For those suffering from pain, Acupuncture can provide a better quality of life, especially for those in individuals in late-stage cancer.
Helps severe dry mouth as a side effect of chemo or radiotherapies: Both chemotherapy and radiation can leave cancer patients with an uncomfortably dry mouth. A recent study has shown that acupuncture may help reduce this side effect significantly (more information at the end of this article). Specific points in the ear are used to regulate the autonomic nervous system by activating the salivary glands bringing much needed relief.
Reduces the fatigue associated with cancer treatment: In one study at Memorial Sloan-Kettering Cancer Center, acupuncture was shown to reduce post-chemotherapy fatigue by 31% in people with various types of cancer. In fact, this is one area where acupuncture is known to have its most beneficial effect. I’ve come to appreciate that simply by gently supporting the body systems, energy is more accessible in the body. For cancer patients, this means being able to more or less maintain their daily schedules. Although having said that, it is necessary for these individuals to slow down and simplify their lives during treatment.
Reduces hot flashes in hormonal treatments: In 2005, another preliminary study of breast cancer patients in Sweden showed that acupuncture reduced hot flashes by half. This can make a significant difference to the quality of life of an individual.
Helps reduce the stress associated with cancer: A diagnosis of cancer inevitably brings anxiety and stress to those affected by the illness as well as their families. Loss of health, loss of income (if you’re self employed), worries about the future, concerns about treatment effects and outcomes, feelings of powerlessness. The list is endless. Acupuncture helps to relieve the stress experienced by those affected by cancer, but also because it is a holistic therapy it can help process the emotions in a healthier way. One of the strengths of acupuncture is its ability to work on the emotional level, helping to process grief, anger, anxiety and depression.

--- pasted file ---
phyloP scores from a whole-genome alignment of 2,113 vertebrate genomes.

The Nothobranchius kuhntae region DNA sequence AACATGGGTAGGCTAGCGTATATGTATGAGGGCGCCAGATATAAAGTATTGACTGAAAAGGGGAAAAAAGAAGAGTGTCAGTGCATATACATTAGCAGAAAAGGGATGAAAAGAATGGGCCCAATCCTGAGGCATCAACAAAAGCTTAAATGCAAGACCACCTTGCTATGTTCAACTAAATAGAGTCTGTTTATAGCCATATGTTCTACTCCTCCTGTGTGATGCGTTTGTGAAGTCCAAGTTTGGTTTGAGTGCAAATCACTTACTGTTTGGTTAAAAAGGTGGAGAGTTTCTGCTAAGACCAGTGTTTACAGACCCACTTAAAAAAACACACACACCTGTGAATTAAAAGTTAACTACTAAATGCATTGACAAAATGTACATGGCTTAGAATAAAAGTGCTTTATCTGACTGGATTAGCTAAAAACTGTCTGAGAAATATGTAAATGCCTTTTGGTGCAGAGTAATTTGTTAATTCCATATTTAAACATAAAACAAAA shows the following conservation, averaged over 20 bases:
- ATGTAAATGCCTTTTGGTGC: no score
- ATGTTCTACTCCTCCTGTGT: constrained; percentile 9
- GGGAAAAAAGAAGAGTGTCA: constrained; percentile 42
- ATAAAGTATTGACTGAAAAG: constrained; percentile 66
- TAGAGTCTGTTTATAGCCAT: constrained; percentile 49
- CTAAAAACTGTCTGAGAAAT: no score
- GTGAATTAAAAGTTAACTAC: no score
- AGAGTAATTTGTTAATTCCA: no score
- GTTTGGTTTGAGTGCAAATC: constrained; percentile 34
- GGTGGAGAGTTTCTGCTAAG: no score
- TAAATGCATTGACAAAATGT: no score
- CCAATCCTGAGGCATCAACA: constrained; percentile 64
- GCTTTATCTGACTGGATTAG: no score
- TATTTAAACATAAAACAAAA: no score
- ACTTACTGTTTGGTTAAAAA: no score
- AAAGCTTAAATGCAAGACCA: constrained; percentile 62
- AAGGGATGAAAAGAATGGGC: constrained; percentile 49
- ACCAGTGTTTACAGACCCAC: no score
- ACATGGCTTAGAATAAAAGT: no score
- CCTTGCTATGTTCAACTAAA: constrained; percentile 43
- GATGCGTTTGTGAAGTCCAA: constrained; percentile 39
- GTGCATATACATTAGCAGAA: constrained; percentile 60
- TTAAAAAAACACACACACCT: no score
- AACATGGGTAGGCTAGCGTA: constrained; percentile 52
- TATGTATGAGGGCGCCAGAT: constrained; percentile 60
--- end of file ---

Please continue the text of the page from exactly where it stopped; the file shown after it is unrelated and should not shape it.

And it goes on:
In summary, acupuncture can be a great way to support the body and mind during cancer treatment.
Breast Cancer Testimonial:
In July 2008 I was diagnosed with breast cancer. As the cancer had spread to my lymph nodes I needed chemotherapy. Since October 2008 I have had regular acupuncture sessions. These sessions have vastly reduced the impact of any nausea I may have had. After the last chemotherapy session I took only 4 of the anti-nausea pills instead of the recommended 24 and had no nausea symptoms at all.
I feel that the acupuncture has also helped me minimize or eliminate some of the other side effects i.e. increased energy levels, bowel problems, mouth ulcers, colds sores. My white cell count even began to increase after treatments. In addition, my appetite has been excellent throughout the treatment.
From my experience, I am sure that many patients would benefit from acupuncture in some way and it is certainly preferable to adding more synthetic medication to an already overloaded body.
Acupuncture practitioner requirements